Friday, April 25, 2008

Wonder of the World

It's the final week to see Wonder of the World, a quirky comedy going on at Stage Coach Theatre. Here's the 5W:

What: Wonder of the World, a play about a woman named Cass who leaves her marriage and travels to Niagara Falls to rediscover herself, armed with a list of Things to Do Before I Die. You know, like skydive. And wear an enormous wig. The play explores her adventures with a sarcastic, suicidal alcoholic; a widowed (widowered?) tour-boat captain; two economy-rate private detectives (you get what you pay for); and Cass's husband, who is hiding a terrible! --horrible! -- did I mention terrible? -- secret.
When: May 1-3; 7:30 p.m. Thursday, 8:15 p.m. Friday and Saturday.
Where: Stage Coach Theatre in the Hillcrest Shopping Center at Orchard and Overland, Boise.
Who: Author David Lindsay-Abaire, director Jeremy Chase, and actors Nova Calverley, Steve Martin, Aimee Nell Smith, Mike Cronen, Jo-Ann Jones, Larry Chase and Heidi Reeder Stipp.
Why: The official tagline is, "Take a wild ride over Niagara Falls in a barrel of laughs." The unofficial tagline is, "You'll never look at Barbies the same way again." By Jeremy Chase's count, the play includes 12 characters, seven actors, six game-show contestants, three theme restaurants, two helicopters and one big barrel.

A word of caution: The play deserves its R rating.

I went to see this show last Saturday, after spending two full days packing and moving all my belongings. By 8:10, I was exhausted, ready to fall asleep in my chair. By 8:20 (the show started late), I was glancing at the door of the theater, wondering if I could grab a cup of coffee and sneak it back in (Kevin Labrum usually makes Raven's Brew coffee for the audience at Stage Coach). Caffeine, I am happy to say, was not needed. The laughter kept me awake, and the actors kept me engaged.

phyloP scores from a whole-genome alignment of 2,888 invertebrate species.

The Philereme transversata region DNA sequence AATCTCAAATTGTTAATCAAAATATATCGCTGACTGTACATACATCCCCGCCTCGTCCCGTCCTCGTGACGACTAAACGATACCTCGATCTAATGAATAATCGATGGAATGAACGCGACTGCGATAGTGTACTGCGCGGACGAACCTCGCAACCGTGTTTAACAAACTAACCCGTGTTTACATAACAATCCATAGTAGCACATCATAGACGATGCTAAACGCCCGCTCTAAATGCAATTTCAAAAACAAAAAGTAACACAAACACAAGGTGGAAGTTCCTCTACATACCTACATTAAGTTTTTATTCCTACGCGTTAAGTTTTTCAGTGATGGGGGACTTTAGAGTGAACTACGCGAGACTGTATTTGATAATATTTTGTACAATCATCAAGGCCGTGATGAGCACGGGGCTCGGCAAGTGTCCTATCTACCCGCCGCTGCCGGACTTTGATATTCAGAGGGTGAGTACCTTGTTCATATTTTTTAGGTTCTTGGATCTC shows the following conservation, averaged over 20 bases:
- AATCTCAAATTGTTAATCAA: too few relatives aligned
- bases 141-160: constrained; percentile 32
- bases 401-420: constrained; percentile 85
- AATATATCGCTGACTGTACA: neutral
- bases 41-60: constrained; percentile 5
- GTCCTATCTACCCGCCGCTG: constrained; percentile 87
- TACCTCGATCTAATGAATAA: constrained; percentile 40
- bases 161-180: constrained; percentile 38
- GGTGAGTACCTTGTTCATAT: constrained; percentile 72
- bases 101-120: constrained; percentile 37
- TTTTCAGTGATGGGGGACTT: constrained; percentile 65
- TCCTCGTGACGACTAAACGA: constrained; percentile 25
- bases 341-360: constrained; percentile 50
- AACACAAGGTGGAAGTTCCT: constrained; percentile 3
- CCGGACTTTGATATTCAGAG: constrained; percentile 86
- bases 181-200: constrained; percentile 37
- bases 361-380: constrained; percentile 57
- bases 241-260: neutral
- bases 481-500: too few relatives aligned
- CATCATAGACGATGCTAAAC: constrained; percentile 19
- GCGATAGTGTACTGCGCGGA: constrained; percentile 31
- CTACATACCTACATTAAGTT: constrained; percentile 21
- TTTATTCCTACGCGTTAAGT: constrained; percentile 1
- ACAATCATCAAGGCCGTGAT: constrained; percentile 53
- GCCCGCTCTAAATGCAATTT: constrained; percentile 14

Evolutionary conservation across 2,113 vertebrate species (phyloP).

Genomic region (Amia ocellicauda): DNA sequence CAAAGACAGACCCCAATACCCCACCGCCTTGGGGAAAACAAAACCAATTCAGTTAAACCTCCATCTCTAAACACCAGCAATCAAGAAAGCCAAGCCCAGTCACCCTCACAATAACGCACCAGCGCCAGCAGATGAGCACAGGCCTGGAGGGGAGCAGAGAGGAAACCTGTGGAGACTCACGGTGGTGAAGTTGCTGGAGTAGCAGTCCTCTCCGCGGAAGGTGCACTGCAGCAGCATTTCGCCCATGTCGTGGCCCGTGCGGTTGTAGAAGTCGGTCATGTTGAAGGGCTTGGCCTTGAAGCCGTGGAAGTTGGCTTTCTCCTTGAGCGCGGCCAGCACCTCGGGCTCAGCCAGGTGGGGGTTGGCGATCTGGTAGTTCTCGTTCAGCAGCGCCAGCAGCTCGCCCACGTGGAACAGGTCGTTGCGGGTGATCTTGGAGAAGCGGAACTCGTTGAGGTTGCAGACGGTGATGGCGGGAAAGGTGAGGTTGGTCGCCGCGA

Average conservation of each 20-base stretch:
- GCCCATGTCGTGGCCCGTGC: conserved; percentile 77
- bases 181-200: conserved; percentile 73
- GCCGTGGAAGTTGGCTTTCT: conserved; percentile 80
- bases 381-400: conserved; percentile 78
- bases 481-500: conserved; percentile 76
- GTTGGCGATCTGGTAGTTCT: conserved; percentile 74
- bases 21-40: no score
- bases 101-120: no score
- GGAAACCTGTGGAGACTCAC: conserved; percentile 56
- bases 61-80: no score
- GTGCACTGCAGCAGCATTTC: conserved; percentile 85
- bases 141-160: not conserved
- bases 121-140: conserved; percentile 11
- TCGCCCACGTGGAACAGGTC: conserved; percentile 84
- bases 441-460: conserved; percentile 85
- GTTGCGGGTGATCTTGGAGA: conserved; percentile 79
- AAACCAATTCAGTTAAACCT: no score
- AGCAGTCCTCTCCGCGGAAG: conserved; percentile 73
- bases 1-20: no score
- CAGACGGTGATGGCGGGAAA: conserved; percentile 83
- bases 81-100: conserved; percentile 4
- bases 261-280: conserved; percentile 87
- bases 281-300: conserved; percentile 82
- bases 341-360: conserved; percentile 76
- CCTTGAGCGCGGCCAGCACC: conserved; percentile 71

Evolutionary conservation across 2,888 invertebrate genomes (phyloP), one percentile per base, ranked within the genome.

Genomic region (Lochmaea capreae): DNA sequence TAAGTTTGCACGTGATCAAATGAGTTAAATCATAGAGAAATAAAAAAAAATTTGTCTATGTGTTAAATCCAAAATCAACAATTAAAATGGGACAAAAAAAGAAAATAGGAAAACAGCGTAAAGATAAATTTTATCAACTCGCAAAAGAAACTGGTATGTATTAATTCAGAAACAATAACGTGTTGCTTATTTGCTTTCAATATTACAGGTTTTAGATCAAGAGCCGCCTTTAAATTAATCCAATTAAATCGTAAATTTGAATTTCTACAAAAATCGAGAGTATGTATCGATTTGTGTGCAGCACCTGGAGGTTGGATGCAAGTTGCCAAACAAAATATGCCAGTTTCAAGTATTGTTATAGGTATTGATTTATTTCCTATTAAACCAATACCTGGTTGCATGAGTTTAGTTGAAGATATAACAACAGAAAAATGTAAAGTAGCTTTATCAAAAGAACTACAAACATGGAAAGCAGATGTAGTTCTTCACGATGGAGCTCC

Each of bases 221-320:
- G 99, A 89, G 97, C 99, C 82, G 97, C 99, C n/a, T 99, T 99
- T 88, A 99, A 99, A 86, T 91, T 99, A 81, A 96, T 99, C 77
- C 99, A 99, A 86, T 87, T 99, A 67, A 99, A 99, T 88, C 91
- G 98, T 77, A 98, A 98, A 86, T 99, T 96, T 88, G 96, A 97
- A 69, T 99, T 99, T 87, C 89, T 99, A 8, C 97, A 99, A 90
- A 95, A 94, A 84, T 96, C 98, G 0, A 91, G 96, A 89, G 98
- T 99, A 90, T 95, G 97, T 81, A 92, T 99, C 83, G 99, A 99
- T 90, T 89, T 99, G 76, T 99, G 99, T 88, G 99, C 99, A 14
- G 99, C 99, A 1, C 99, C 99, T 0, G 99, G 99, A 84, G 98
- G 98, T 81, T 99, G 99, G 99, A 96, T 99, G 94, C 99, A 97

The play opens with Cass, played by Nova Calverly, throwing clothes into a suitcase. Her husband Kip, played by Steve Martin, walks in to find her packing to leave him. Cass had meant to avoid this confrontation, and an awkward scene ensues in which Kip tries to dissuade her from leaving and Cass initially tries to spare his feelings, but then calls him a monster and blames him for the breakup of their marriage. A scene like this in any other play might be poignant, maybe even a little painful. Here, it's hilarious. Calverly walks a fine line, remaining likeable even though she's the one breaking up a marriage of several years, and Martin is amusingly awkward, helplessly holding a trout aspic as he begs his wife to stay.
Cass hits the road, determined to do all the things she feels her marriage has held her back from. She wants to sleep with the bellhop. She wants to jump on the bed. She wants to have a lesbian tryst, or, failing that, a pillow fight with her new best friend. Calverly plays Cass with a combination of effervescence and force of will. It's this combination that allows her to press the alcoholic Lois (Aimee Nell Smith) into service as her sidekick, even though all Lois wants to do is sleep, drink, and kill herself by going over Niagara Falls. And Cass's infectious enthusiasm for life quickly charm Captain Mike (Mike Cronen), a tour boat captain who had all but given up on love when his wife died.